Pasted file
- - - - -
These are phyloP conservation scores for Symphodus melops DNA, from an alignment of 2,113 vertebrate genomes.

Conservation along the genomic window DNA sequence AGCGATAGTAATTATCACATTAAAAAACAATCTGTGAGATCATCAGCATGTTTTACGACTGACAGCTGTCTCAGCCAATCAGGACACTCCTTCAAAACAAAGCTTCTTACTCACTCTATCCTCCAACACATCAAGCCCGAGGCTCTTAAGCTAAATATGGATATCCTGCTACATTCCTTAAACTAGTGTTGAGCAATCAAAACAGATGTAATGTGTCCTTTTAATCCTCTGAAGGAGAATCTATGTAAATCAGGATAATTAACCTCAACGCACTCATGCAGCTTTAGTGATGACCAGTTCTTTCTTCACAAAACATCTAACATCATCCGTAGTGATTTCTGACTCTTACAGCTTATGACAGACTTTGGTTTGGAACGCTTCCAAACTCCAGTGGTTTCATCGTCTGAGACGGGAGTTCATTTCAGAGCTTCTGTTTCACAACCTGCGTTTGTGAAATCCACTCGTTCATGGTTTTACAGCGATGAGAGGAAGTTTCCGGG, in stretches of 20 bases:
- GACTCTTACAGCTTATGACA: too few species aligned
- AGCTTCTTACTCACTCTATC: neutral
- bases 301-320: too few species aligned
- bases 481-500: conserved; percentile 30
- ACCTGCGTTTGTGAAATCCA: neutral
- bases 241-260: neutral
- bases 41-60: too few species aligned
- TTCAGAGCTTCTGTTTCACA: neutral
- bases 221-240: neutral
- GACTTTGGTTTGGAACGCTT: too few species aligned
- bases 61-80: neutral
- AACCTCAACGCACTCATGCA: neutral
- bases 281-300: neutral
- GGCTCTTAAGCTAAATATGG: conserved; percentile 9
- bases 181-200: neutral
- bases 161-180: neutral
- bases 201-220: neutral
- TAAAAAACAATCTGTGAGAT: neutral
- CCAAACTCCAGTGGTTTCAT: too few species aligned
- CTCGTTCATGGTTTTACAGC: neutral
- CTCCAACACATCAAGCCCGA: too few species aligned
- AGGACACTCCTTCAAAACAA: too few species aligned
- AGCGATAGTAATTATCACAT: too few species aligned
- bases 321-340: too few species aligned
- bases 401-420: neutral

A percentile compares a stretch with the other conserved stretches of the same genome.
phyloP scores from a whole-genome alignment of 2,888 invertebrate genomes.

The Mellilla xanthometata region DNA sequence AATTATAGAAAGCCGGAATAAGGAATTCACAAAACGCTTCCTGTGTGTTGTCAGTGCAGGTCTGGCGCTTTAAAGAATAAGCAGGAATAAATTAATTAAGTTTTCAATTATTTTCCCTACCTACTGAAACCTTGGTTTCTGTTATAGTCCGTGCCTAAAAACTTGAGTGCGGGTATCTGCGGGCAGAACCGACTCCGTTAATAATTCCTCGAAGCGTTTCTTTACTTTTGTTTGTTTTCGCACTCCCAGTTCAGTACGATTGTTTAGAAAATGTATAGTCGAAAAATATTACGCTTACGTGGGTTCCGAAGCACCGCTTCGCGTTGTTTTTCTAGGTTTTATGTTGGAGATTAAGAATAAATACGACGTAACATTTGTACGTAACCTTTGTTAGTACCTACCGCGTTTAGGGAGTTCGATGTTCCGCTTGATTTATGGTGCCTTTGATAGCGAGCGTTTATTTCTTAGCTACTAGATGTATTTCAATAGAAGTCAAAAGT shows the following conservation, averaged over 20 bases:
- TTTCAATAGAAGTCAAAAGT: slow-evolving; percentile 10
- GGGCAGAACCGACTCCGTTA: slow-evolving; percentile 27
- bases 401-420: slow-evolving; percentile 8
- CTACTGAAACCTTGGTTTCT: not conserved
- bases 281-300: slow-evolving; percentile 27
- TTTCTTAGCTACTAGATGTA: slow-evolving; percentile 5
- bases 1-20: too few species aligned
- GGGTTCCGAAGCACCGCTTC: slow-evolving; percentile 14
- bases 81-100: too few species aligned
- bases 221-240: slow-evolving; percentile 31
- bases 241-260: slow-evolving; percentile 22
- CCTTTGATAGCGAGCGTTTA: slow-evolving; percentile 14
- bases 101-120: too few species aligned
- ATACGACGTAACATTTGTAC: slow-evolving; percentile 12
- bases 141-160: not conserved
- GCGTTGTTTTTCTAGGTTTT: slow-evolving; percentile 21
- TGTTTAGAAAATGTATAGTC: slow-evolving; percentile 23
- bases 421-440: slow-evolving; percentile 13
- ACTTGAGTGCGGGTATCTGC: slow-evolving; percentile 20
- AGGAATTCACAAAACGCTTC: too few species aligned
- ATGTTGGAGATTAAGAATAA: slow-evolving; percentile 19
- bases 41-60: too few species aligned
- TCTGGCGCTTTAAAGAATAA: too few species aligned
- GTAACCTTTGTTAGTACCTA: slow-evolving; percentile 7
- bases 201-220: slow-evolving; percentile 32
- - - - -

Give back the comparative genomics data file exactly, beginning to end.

These are phyloP conservation scores for Symphodus melops DNA, from an alignment of 2,113 vertebrate genomes.

Conservation along the genomic window DNA sequence AGCGATAGTAATTATCACATTAAAAAACAATCTGTGAGATCATCAGCATGTTTTACGACTGACAGCTGTCTCAGCCAATCAGGACACTCCTTCAAAACAAAGCTTCTTACTCACTCTATCCTCCAACACATCAAGCCCGAGGCTCTTAAGCTAAATATGGATATCCTGCTACATTCCTTAAACTAGTGTTGAGCAATCAAAACAGATGTAATGTGTCCTTTTAATCCTCTGAAGGAGAATCTATGTAAATCAGGATAATTAACCTCAACGCACTCATGCAGCTTTAGTGATGACCAGTTCTTTCTTCACAAAACATCTAACATCATCCGTAGTGATTTCTGACTCTTACAGCTTATGACAGACTTTGGTTTGGAACGCTTCCAAACTCCAGTGGTTTCATCGTCTGAGACGGGAGTTCATTTCAGAGCTTCTGTTTCACAACCTGCGTTTGTGAAATCCACTCGTTCATGGTTTTACAGCGATGAGAGGAAGTTTCCGGG, in stretches of 20 bases:
- GACTCTTACAGCTTATGACA: too few species aligned
- AGCTTCTTACTCACTCTATC: neutral
- bases 301-320: too few species aligned
- bases 481-500: conserved; percentile 30
- ACCTGCGTTTGTGAAATCCA: neutral
- bases 241-260: neutral
- bases 41-60: too few species aligned
- TTCAGAGCTTCTGTTTCACA: neutral
- bases 221-240: neutral
- GACTTTGGTTTGGAACGCTT: too few species aligned
- bases 61-80: neutral
- AACCTCAACGCACTCATGCA: neutral
- bases 281-300: neutral
- GGCTCTTAAGCTAAATATGG: conserved; percentile 9
- bases 181-200: neutral
- bases 161-180: neutral
- bases 201-220: neutral
- TAAAAAACAATCTGTGAGAT: neutral
- CCAAACTCCAGTGGTTTCAT: too few species aligned
- CTCGTTCATGGTTTTACAGC: neutral
- CTCCAACACATCAAGCCCGA: too few species aligned
- AGGACACTCCTTCAAAACAA: too few species aligned
- AGCGATAGTAATTATCACAT: too few species aligned
- bases 321-340: too few species aligned
- bases 401-420: neutral

A percentile compares a stretch with the other conserved stretches of the same genome.
phyloP scores from a whole-genome alignment of 2,888 invertebrate genomes.

The Mellilla xanthometata region DNA sequence AATTATAGAAAGCCGGAATAAGGAATTCACAAAACGCTTCCTGTGTGTTGTCAGTGCAGGTCTGGCGCTTTAAAGAATAAGCAGGAATAAATTAATTAAGTTTTCAATTATTTTCCCTACCTACTGAAACCTTGGTTTCTGTTATAGTCCGTGCCTAAAAACTTGAGTGCGGGTATCTGCGGGCAGAACCGACTCCGTTAATAATTCCTCGAAGCGTTTCTTTACTTTTGTTTGTTTTCGCACTCCCAGTTCAGTACGATTGTTTAGAAAATGTATAGTCGAAAAATATTACGCTTACGTGGGTTCCGAAGCACCGCTTCGCGTTGTTTTTCTAGGTTTTATGTTGGAGATTAAGAATAAATACGACGTAACATTTGTACGTAACCTTTGTTAGTACCTACCGCGTTTAGGGAGTTCGATGTTCCGCTTGATTTATGGTGCCTTTGATAGCGAGCGTTTATTTCTTAGCTACTAGATGTATTTCAATAGAAGTCAAAAGT shows the following conservation, averaged over 20 bases:
- TTTCAATAGAAGTCAAAAGT: slow-evolving; percentile 10
- GGGCAGAACCGACTCCGTTA: slow-evolving; percentile 27
- bases 401-420: slow-evolving; percentile 8
- CTACTGAAACCTTGGTTTCT: not conserved
- bases 281-300: slow-evolving; percentile 27
- TTTCTTAGCTACTAGATGTA: slow-evolving; percentile 5
- bases 1-20: too few species aligned
- GGGTTCCGAAGCACCGCTTC: slow-evolving; percentile 14
- bases 81-100: too few species aligned
- bases 221-240: slow-evolving; percentile 31
- bases 241-260: slow-evolving; percentile 22
- CCTTTGATAGCGAGCGTTTA: slow-evolving; percentile 14
- bases 101-120: too few species aligned
- ATACGACGTAACATTTGTAC: slow-evolving; percentile 12
- bases 141-160: not conserved
- GCGTTGTTTTTCTAGGTTTT: slow-evolving; percentile 21
- TGTTTAGAAAATGTATAGTC: slow-evolving; percentile 23
- bases 421-440: slow-evolving; percentile 13
- ACTTGAGTGCGGGTATCTGC: slow-evolving; percentile 20
- AGGAATTCACAAAACGCTTC: too few species aligned
- ATGTTGGAGATTAAGAATAA: slow-evolving; percentile 19
- bases 41-60: too few species aligned
- TCTGGCGCTTTAAAGAATAA: too few species aligned
- GTAACCTTTGTTAGTACCTA: slow-evolving; percentile 7
- bases 201-220: slow-evolving; percentile 32